The bar business is a team sport. We can’t do it alone. Yes, putting smiles on guests’ faces is nice, but the team is in it for the money.
We’re all driven the minute-by-minute, hour-by-hour need to earn that gratuity. It’s the hunger that keeps us sharp. Without that immediate motivation and reward, we might as well be earning a salary at a desk. Or feeding ourselves to a barrel of ferrets. It would be less painful.
The drive to earn individual tips is the best part of the hospitality business. Otherwise we’d never power through a hell shift like life and death were at stake. We’d just survive and earn our wages. We’d be the DMV, but with food and drinks.
What is Tip Pooling? (AKA Tip Sharing)
Tip pooling is a system of sharing gratuity among bartenders, servers, host, bussers, and perhaps cooks. Your employer may shake up your world by instituting a tip share policy. You may be looking at a job that practices tip pooling. Either way, make sure you understand what you’re getting into and the various methods of sharing tips. Here are the most common:
The Hourly Share
Individual workers don’t always work the same hours, so splitting tips in equal parts isn’t fair. You may have an opening bartender, a closer and some people in the middle. In this case, put all the tips in the same bucket along with clock-out slips for all the swimmers in the pool. The closer takes all the dollars and divides them by all the hours worked to determine an hourly share. Everybody gets one share per hour worked. Perhaps your bar-back can get half a share.
Some spots have a jammin’ happy hour between lunch and dinner that necessitate the day and night bartenders working together for a couple hours. Have the day guy stick around until the rush has settled and the bar is restocked. Then split guest and server tips using the Hourly Share method.
Sharing The Well / Rail
When servers are throwing drink tickets like ninja stars, it’s hard getting out of the well. It’s best to have one dedicated service bartender while a second handles guests at the rail. Sometimes the well is busier than the rail and sometimes it’s reversed. Work together. When the well digger needs beer, wine or other assistance, call for it from the rail jockey. When the well calms down, float over and help the rail guests.
At the end of the night, split everything in half.
A Pooled House
This works best for counter service, like a coffee shop, where one person greets guest and takes orders while others complete the mission. Tips end up in a jar and are split. But this can work for restaurants and bars, too.
Deploy your team based on their strengths. Who’s the best with big tops? Who’s the best with romantic deuces? Who’s your best drink maker? Then make all the guests happy. Step outside of your section to pre-bus, fill waters or get ice for the bar. Every guest is yours, regardless of who’s name is on the check.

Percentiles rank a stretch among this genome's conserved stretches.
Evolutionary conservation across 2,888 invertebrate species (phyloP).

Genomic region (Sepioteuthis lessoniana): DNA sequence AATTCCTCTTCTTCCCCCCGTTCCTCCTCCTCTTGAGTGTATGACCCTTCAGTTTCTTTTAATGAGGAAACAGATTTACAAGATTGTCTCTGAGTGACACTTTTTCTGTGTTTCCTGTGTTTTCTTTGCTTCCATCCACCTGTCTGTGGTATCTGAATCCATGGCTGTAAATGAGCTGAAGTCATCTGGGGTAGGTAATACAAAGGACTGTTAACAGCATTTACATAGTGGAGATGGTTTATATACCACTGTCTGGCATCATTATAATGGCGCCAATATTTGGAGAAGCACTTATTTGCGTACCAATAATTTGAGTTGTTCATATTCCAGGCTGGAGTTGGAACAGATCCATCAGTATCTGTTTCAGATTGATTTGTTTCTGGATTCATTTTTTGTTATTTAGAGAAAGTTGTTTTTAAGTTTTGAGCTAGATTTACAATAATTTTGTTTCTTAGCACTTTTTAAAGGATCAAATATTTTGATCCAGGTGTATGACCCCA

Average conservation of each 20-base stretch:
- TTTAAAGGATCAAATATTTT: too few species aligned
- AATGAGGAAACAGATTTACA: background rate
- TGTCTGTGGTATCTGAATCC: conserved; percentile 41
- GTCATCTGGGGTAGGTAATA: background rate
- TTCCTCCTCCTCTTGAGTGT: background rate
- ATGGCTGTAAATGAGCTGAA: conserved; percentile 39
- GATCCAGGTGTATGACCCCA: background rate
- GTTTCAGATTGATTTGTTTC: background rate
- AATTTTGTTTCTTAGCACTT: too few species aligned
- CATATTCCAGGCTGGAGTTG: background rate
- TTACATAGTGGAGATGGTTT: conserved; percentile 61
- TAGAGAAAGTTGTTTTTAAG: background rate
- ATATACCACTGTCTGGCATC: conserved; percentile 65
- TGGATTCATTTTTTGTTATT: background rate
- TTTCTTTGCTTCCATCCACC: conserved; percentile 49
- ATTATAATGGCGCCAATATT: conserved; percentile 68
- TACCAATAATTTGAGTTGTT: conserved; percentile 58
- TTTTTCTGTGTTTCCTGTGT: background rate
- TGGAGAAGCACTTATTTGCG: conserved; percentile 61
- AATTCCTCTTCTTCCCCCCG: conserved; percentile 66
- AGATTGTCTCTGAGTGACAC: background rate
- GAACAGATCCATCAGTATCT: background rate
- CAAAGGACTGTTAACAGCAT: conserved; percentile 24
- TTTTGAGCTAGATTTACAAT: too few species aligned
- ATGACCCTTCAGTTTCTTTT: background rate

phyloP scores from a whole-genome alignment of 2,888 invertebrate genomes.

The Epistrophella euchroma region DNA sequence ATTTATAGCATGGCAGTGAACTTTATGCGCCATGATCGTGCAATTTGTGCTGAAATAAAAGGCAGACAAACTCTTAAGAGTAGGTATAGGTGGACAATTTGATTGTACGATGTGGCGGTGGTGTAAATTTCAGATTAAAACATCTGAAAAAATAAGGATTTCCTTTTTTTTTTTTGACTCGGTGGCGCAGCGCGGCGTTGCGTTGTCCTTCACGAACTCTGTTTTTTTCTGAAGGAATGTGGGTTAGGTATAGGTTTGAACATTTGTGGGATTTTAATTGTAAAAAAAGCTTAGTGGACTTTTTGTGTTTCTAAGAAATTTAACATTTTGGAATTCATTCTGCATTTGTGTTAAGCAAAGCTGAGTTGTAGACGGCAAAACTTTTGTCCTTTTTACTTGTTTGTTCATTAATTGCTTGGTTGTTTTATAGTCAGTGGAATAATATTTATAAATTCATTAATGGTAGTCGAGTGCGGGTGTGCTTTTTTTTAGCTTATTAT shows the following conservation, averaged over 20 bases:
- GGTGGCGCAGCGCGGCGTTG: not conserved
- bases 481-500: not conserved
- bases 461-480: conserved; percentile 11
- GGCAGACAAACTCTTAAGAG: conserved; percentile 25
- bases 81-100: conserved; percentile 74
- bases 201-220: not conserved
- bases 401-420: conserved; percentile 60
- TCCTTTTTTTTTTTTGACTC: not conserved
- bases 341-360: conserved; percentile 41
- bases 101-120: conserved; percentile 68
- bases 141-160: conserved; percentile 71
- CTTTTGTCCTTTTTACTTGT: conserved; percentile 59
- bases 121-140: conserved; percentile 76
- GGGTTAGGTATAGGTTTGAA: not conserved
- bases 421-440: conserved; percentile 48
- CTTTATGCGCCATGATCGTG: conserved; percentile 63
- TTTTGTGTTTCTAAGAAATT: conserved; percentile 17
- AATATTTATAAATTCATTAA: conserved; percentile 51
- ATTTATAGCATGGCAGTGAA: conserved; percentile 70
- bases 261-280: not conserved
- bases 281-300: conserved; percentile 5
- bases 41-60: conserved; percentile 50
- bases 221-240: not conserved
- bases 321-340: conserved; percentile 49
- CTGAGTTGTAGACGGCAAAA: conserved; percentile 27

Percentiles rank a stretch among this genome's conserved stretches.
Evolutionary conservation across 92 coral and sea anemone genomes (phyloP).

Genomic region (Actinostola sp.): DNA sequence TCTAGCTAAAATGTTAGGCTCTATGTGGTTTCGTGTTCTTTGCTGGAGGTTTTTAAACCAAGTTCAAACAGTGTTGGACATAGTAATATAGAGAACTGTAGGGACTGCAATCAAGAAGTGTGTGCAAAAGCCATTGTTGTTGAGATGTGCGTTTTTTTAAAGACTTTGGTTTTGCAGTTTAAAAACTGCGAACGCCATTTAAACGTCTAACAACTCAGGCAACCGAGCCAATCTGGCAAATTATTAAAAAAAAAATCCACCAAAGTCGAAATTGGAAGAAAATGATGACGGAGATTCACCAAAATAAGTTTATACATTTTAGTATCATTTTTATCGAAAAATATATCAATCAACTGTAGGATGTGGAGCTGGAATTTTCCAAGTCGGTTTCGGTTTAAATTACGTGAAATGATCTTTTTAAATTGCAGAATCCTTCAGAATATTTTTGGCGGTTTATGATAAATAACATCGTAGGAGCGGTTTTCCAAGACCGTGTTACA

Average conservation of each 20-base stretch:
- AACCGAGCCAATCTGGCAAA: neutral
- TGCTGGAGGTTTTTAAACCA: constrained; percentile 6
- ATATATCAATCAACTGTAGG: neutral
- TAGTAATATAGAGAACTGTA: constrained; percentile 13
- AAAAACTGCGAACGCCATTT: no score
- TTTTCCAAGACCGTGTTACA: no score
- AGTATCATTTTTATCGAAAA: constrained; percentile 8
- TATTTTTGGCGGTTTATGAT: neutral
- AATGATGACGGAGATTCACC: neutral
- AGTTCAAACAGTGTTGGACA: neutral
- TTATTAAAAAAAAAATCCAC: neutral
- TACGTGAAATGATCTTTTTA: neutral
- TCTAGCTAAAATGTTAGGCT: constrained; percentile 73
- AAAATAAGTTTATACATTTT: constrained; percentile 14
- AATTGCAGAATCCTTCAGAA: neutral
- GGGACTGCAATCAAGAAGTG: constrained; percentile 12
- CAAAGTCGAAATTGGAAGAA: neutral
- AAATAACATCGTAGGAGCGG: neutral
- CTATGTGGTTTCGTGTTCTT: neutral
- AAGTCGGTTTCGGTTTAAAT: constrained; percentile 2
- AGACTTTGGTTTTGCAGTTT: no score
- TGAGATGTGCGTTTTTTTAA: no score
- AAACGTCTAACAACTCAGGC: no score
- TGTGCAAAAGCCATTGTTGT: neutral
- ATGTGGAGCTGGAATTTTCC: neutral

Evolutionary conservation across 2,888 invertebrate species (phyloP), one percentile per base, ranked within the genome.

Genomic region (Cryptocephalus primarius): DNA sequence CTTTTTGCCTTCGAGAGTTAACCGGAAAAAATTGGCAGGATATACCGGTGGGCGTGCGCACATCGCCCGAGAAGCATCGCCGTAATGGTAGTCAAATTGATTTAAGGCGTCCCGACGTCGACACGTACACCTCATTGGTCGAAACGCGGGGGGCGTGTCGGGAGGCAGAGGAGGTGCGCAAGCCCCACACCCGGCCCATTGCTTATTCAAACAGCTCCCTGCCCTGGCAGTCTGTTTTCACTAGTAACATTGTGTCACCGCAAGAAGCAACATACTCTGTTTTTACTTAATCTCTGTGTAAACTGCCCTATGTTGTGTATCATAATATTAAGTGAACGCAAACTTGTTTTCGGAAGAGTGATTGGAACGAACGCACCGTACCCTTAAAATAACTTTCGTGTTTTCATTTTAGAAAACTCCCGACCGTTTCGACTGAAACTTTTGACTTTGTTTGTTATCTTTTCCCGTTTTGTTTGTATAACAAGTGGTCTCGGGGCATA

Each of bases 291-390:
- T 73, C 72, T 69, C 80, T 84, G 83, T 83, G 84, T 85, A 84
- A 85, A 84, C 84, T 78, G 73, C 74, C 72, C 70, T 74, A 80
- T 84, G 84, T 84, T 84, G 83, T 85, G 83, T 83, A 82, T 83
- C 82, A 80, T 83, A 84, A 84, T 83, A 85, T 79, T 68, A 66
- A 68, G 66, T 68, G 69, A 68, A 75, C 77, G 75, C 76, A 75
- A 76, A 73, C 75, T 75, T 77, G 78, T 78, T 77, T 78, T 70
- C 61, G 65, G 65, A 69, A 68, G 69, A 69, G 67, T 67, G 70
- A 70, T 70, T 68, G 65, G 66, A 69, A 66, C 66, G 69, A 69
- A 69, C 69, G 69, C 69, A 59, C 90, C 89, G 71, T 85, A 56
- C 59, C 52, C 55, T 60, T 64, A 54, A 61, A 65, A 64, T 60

At the end of the night, pool and divide evenly. The extra team work should result in better service and tips. However, this system can enable slackers to slack and disgruntle your best workers. Each team member needs to push to be the hardest working member of the squad.
The Kitchen Share
The wage gap between the front and back of the house is one of the biggest sources of tension in the industry. When the tables are full and the kitchen printer is making kite tails, waiters and bartenders are earning a bunch while cooks are making the same wage. A little cash at the end of the night takes the fuse off this bomb.
Give the back of the house a tip jar. You can base your contribution on your end-of-the-day tips or food sales, but choose a percentage for the kitchen. The lead cook is in charge of distribution.
A hearty thank you and a beer at the end of the day works wonders too. And make sure to know their names.
A Monthly Share
At private clubs often the members are billed monthly and gratuity is added to every check. All that money is pooled and divided by hourly share the next month.
The result is money on your check but none in your pocket. Nothing you can do today will notably affect your tip income. These places often move at a snail’s pace with the staff so distanced from the earning of each tip that they have no motivation. Everyone works for the time clock.
Potential Problems with Pooling
While the specific laws differ by state, tips for your service are generally considered to be your property. They do not belong to your employer. If you’re forced by policy to share your tips with coworkers in jobs that don’t typically receive tips (most commonly management), that’s illegal. A service charge does not count as a tip, and can be distributed in any way the business wants. (Automatic gratuities are a point of contention on whether they should be treated as a “service charge” or “gratuity”.)
Proposed national legislation may allow your employer to control all tips and distributed them at will. This measure could help balance the wage gap between kitchen and service staff, but allows management to obscure the disbursement and potentially keep a cut.
Keeping the Peace
Any tip pooling arrangement should be agreed upon by all participants. Management intervention may or may not be necessary, but there should be a written agreement. Leaders on the floor should monitor daily operations to make sure everyone is putting in full effort.
Tip pooling, when properly applied, encourages teamwork and is good for the customer. They are all guests in our house. When they leave happy, we all win. Any pooling system, however, needs to be a plan the team agrees on and works for your unique establishment. It requires hard work by all, trust, and responsible leaders to distribute the money honestly.